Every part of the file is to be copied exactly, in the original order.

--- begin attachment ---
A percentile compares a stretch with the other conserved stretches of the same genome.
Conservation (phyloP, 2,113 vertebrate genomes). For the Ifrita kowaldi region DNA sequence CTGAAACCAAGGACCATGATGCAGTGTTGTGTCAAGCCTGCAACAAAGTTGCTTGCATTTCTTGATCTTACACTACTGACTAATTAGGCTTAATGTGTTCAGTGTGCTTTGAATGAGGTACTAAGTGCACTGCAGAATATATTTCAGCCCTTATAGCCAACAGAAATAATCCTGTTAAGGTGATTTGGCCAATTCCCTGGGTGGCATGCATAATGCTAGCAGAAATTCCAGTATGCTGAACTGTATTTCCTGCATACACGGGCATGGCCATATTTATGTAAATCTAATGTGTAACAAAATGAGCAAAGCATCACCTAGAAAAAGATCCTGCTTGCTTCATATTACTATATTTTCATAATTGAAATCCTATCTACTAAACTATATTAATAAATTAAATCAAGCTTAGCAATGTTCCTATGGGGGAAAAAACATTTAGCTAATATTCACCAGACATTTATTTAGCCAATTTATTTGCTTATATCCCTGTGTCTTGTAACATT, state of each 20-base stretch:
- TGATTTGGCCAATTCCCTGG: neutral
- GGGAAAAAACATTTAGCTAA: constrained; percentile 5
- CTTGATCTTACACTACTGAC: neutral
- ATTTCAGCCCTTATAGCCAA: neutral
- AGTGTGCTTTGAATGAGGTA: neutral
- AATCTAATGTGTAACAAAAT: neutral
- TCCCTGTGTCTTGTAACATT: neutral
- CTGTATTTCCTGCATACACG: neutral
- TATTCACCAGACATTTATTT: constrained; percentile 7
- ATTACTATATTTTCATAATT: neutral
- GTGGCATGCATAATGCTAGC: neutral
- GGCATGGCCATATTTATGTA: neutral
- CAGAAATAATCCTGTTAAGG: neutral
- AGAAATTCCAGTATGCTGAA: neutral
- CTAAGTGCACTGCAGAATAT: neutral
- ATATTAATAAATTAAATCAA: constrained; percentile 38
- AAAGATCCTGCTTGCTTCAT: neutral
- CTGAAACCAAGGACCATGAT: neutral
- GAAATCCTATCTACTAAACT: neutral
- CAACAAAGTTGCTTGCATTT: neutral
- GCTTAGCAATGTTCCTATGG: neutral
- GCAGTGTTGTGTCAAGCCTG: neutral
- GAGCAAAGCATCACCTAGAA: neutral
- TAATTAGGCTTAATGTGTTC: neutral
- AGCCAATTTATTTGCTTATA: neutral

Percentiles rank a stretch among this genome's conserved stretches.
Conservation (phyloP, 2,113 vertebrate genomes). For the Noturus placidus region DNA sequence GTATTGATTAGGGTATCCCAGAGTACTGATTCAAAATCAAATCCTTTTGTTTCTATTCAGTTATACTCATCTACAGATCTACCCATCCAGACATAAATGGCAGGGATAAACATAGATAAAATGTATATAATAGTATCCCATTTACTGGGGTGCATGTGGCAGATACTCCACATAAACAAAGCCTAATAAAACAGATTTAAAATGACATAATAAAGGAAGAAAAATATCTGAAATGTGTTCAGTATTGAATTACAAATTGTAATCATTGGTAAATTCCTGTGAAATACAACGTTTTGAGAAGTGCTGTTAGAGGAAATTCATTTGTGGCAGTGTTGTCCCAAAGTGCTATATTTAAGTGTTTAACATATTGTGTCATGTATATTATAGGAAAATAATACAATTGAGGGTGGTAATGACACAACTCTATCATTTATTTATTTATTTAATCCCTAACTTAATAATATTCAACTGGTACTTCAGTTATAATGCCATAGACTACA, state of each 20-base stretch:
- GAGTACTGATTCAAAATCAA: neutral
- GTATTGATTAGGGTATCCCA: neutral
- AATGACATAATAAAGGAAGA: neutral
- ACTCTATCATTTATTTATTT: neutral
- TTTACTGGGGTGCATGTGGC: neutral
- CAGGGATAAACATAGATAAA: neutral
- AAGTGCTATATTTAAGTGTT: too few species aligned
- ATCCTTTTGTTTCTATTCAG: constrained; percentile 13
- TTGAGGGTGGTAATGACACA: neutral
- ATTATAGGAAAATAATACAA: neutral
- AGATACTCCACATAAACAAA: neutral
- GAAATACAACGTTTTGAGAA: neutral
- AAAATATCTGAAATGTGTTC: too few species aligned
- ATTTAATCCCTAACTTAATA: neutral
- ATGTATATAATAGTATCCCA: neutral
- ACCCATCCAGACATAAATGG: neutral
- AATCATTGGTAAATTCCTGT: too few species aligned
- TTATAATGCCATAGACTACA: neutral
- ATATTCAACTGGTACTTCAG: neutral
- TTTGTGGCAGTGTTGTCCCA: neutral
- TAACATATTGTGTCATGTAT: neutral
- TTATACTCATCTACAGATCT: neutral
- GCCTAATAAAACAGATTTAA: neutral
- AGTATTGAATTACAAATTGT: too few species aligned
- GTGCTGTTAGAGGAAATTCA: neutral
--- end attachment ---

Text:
A percentile compares a stretch with the other conserved stretches of the same genome.
Conservation (phyloP, 2,113 vertebrate genomes). For the Ifrita kowaldi region DNA sequence CTGAAACCAAGGACCATGATGCAGTGTTGTGTCAAGCCTGCAACAAAGTTGCTTGCATTTCTTGATCTTACACTACTGACTAATTAGGCTTAATGTGTTCAGTGTGCTTTGAATGAGGTACTAAGTGCACTGCAGAATATATTTCAGCCCTTATAGCCAACAGAAATAATCCTGTTAAGGTGATTTGGCCAATTCCCTGGGTGGCATGCATAATGCTAGCAGAAATTCCAGTATGCTGAACTGTATTTCCTGCATACACGGGCATGGCCATATTTATGTAAATCTAATGTGTAACAAAATGAGCAAAGCATCACCTAGAAAAAGATCCTGCTTGCTTCATATTACTATATTTTCATAATTGAAATCCTATCTACTAAACTATATTAATAAATTAAATCAAGCTTAGCAATGTTCCTATGGGGGAAAAAACATTTAGCTAATATTCACCAGACATTTATTTAGCCAATTTATTTGCTTATATCCCTGTGTCTTGTAACATT, state of each 20-base stretch:
- TGATTTGGCCAATTCCCTGG: neutral
- GGGAAAAAACATTTAGCTAA: constrained; percentile 5
- CTTGATCTTACACTACTGAC: neutral
- ATTTCAGCCCTTATAGCCAA: neutral
- AGTGTGCTTTGAATGAGGTA: neutral
- AATCTAATGTGTAACAAAAT: neutral
- TCCCTGTGTCTTGTAACATT: neutral
- CTGTATTTCCTGCATACACG: neutral
- TATTCACCAGACATTTATTT: constrained; percentile 7
- ATTACTATATTTTCATAATT: neutral
- GTGGCATGCATAATGCTAGC: neutral
- GGCATGGCCATATTTATGTA: neutral
- CAGAAATAATCCTGTTAAGG: neutral
- AGAAATTCCAGTATGCTGAA: neutral
- CTAAGTGCACTGCAGAATAT: neutral
- ATATTAATAAATTAAATCAA: constrained; percentile 38
- AAAGATCCTGCTTGCTTCAT: neutral
- CTGAAACCAAGGACCATGAT: neutral
- GAAATCCTATCTACTAAACT: neutral
- CAACAAAGTTGCTTGCATTT: neutral
- GCTTAGCAATGTTCCTATGG: neutral
- GCAGTGTTGTGTCAAGCCTG: neutral
- GAGCAAAGCATCACCTAGAA: neutral
- TAATTAGGCTTAATGTGTTC: neutral
- AGCCAATTTATTTGCTTATA: neutral

Percentiles rank a stretch among this genome's conserved stretches.
Conservation (phyloP, 2,113 vertebrate genomes). For the Noturus placidus region DNA sequence GTATTGATTAGGGTATCCCAGAGTACTGATTCAAAATCAAATCCTTTTGTTTCTATTCAGTTATACTCATCTACAGATCTACCCATCCAGACATAAATGGCAGGGATAAACATAGATAAAATGTATATAATAGTATCCCATTTACTGGGGTGCATGTGGCAGATACTCCACATAAACAAAGCCTAATAAAACAGATTTAAAATGACATAATAAAGGAAGAAAAATATCTGAAATGTGTTCAGTATTGAATTACAAATTGTAATCATTGGTAAATTCCTGTGAAATACAACGTTTTGAGAAGTGCTGTTAGAGGAAATTCATTTGTGGCAGTGTTGTCCCAAAGTGCTATATTTAAGTGTTTAACATATTGTGTCATGTATATTATAGGAAAATAATACAATTGAGGGTGGTAATGACACAACTCTATCATTTATTTATTTATTTAATCCCTAACTTAATAATATTCAACTGGTACTTCAGTTATAATGCCATAGACTACA, state of each 20-base stretch:
- GAGTACTGATTCAAAATCAA: neutral
- GTATTGATTAGGGTATCCCA: neutral
- AATGACATAATAAAGGAAGA: neutral
- ACTCTATCATTTATTTATTT: neutral
- TTTACTGGGGTGCATGTGGC: neutral
- CAGGGATAAACATAGATAAA: neutral
- AAGTGCTATATTTAAGTGTT: too few species aligned
- ATCCTTTTGTTTCTATTCAG: constrained; percentile 13
- TTGAGGGTGGTAATGACACA: neutral
- ATTATAGGAAAATAATACAA: neutral
- AGATACTCCACATAAACAAA: neutral
- GAAATACAACGTTTTGAGAA: neutral
- AAAATATCTGAAATGTGTTC: too few species aligned
- ATTTAATCCCTAACTTAATA: neutral
- ATGTATATAATAGTATCCCA: neutral
- ACCCATCCAGACATAAATGG: neutral
- AATCATTGGTAAATTCCTGT: too few species aligned
- TTATAATGCCATAGACTACA: neutral
- ATATTCAACTGGTACTTCAG: neutral
- TTTGTGGCAGTGTTGTCCCA: neutral
- TAACATATTGTGTCATGTAT: neutral
- TTATACTCATCTACAGATCT: neutral
- GCCTAATAAAACAGATTTAA: neutral
- AGTATTGAATTACAAATTGT: too few species aligned
- GTGCTGTTAGAGGAAATTCA: neutral